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Man testing his blood glucose level with a glucometer.

Man testing his blood glucose level with a glucometer.
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Type 1 diabetes

5-minute read

What is type 1 diabetes?

Diabetes is a condition that occurs when the body cannot maintain healthy levels of sugar (glucose) in the blood. Type 1 diabetes is diabetes caused by the immune system attacking and destroying the cells in the pancreas that produce insulin.

The pancreas is an organ below and behind the stomach that produces the hormone insulin. Insulin moves glucose into the cells to be stored and used for energy.

In type 1 diabetes, the pancreas is unable to produce insulin. Without insulin, glucose stays in the blood, causing the blood glucose level to be higher than normal. This then causes the problems associated with diabetes.

Type 2 diabetes develops when the body does not make enough insulin or does not use it well.

What are the symptoms of type 1 diabetes?

If you have high blood glucose, you may experience the following symptoms of type 1 diabetes, which you can remember with the four 'Ts':

  • thirst — being very thirsty (and possibly hungry)
  • toilet — urinating more often
  • thinner — experiencing unexplained weight loss
  • tired — feeling unusually tired

CHECK YOUR SYMPTOMS — Use the diabetes Symptom Checker and find out if you need to seek medical help.


Diabetic ketoacidosis symptoms

If your blood glucose is very high, you may experience a serious emergency condition called diabetic ketoacidosis (DKA). In diabetic ketoacidosis, your body burns fat instead of glucose for energy, producing by-products called ketones.

Symptoms include:

  • fast breathing
  • breath that smells like nail polish remover
  • stomach pain
  • flushed cheeks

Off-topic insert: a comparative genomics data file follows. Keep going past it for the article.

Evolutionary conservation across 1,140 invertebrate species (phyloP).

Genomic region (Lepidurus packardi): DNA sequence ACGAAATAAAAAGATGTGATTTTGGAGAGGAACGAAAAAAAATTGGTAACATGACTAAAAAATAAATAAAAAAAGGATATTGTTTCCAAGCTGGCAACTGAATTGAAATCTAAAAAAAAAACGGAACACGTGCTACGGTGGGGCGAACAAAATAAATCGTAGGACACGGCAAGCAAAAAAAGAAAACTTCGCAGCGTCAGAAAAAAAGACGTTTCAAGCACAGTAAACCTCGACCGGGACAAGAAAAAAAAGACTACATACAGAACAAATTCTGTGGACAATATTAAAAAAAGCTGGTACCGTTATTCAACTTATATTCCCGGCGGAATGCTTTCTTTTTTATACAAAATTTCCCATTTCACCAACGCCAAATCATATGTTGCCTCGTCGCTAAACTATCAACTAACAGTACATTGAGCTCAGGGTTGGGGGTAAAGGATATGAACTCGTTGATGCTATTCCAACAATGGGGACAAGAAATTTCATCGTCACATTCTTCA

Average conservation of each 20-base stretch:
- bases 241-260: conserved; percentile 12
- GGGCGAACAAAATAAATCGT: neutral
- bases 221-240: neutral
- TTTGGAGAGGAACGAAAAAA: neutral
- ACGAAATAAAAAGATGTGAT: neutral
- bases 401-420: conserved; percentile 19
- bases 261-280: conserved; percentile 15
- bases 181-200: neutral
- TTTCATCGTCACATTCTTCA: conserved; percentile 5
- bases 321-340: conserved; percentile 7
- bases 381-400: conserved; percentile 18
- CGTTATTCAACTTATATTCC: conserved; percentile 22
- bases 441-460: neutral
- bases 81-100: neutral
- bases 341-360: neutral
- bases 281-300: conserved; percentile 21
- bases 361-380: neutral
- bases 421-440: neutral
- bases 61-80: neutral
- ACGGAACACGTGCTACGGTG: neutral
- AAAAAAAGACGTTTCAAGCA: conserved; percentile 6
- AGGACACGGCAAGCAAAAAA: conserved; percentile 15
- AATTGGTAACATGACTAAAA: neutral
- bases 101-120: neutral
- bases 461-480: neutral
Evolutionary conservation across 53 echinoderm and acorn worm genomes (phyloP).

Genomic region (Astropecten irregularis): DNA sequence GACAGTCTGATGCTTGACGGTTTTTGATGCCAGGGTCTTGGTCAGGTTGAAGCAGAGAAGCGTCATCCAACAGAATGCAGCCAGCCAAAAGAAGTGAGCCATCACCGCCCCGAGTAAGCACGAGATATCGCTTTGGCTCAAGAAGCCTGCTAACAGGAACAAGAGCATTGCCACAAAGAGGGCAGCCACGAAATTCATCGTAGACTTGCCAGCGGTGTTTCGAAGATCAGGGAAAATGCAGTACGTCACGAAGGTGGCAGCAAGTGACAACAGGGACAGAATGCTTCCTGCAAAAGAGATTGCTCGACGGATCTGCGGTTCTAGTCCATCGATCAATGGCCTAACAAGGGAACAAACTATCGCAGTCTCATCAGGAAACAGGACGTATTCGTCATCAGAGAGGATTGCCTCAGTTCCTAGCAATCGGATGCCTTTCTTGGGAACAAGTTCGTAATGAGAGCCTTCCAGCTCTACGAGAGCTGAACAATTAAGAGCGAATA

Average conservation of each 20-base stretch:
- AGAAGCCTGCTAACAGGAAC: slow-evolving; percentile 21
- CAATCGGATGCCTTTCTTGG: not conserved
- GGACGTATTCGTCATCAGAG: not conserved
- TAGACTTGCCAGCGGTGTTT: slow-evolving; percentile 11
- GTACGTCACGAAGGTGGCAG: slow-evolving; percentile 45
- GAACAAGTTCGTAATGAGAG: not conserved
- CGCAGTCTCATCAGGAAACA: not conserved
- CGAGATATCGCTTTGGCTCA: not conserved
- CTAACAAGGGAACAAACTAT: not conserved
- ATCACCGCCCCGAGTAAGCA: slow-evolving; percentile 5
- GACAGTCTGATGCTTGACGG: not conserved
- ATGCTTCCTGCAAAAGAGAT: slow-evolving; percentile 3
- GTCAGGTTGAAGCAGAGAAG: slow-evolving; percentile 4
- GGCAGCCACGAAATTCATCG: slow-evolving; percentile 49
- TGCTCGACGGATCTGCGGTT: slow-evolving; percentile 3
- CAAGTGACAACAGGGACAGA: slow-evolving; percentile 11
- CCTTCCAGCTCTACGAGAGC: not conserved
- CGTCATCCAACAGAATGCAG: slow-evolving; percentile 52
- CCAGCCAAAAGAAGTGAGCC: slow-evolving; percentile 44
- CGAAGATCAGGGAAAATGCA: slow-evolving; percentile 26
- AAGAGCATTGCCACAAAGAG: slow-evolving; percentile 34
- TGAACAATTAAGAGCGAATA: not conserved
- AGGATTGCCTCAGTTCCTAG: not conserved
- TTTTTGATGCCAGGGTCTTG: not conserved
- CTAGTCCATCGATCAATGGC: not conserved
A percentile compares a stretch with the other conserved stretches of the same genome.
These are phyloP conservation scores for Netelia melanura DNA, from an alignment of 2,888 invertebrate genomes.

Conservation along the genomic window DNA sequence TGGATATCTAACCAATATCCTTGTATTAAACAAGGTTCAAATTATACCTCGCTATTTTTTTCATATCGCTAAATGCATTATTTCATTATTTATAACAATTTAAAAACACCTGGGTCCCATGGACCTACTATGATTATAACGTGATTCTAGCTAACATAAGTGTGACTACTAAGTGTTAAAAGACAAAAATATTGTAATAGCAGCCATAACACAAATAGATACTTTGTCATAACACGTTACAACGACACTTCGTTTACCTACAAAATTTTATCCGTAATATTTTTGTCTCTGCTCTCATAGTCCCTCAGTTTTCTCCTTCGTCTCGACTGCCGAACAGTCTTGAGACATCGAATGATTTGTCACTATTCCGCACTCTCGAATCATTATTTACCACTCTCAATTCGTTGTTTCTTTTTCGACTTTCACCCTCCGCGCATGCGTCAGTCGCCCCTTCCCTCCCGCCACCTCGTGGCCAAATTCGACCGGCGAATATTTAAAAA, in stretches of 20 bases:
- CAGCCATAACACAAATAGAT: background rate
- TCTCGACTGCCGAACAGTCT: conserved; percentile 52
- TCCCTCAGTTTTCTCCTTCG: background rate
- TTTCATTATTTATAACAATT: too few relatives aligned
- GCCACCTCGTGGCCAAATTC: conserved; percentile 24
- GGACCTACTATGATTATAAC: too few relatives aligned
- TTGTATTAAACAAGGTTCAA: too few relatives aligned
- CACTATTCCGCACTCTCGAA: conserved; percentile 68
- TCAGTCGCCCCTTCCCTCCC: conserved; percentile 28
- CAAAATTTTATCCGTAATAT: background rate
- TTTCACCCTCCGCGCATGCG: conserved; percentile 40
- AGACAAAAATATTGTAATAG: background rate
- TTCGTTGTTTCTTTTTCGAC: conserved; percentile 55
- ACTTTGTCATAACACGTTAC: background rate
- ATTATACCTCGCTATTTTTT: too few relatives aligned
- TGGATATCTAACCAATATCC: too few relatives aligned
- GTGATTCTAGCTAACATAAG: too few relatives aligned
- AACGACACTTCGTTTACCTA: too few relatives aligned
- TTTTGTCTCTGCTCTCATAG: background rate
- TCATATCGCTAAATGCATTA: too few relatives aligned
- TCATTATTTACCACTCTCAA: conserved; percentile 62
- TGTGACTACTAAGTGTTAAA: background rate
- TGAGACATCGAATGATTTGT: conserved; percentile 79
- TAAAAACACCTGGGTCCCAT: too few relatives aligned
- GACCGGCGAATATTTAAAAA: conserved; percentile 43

• vomiting
  • dehydration

DKA is a serious condition that requires immediate assessment. If someone, who you know has diabetes, becomes confused or unconscious, call triple zero (000) for an ambulance.

What causes type 1 diabetes?

The exact cause of type 1 diabetes is not known. Type 1 diabetes is an autoimmune condition where the body’s immune system attacks the pancreas cells. It cannot be prevented, even by adopting a healthy lifestyle.

The risk of type 1 diabetes can be passed down through families. If you have a parent, brother or sister with type 1 diabetes, you have a higher chance of developing type 1 than someone who is not related to a person who has the condition.

Type 1 diabetes can happen at any age but is more common in young people — more than 60% of people diagnosed with type 1 diabetes in Australia are aged under 25.

How is type 1 diabetes diagnosed?

If your doctor thinks you may have diabetes, you will probably need to have a blood test.

You may be asked to take a fasting blood glucose test, where you don’t eat for 8 hours before the test, or a random blood glucose test, where you don’t need to fast.

You may also need to have an oral glucose tolerance test where you have blood glucose tests after you drink a sugary drink.

You may also be asked to have your urine tested for ketones.

FIND A HEALTH SERVICE — The Service Finder can help you find doctors, pharmacies, hospitals and other health services.

ASK YOUR DOCTOR — Preparing for an appointment? Use the Question Builder for general tips on what to ask your GP or specialist.

How is type 1 diabetes managed?

Although there is currently no cure, type 1 diabetes can be managed with insulin and by having a healthy lifestyle.

If you have type 1 diabetes, you will need insulin replacement, through injections or an insulin pump, to control your blood glucose levels.

Having a healthy diet and being physically active can also help control your blood glucose levels and improve your health.

Living with type 1 diabetes

Being diagnosed with type 1 diabetes can be overwhelming. However, besides using insulin treatment, you can successfully manage diabetes by:

What are the complications of type 1 diabetes?

Treating type 1 diabetes is important to prevent long-term complications, such as:

Resources and support

Visit Diabetes Australia for information and resources.

You can join the National Diabetes Services Scheme (NDSS) to access support services, including free or subsidised products.

Learn more here about the development and quality assurance of healthdirect content.

Last reviewed: July 2020


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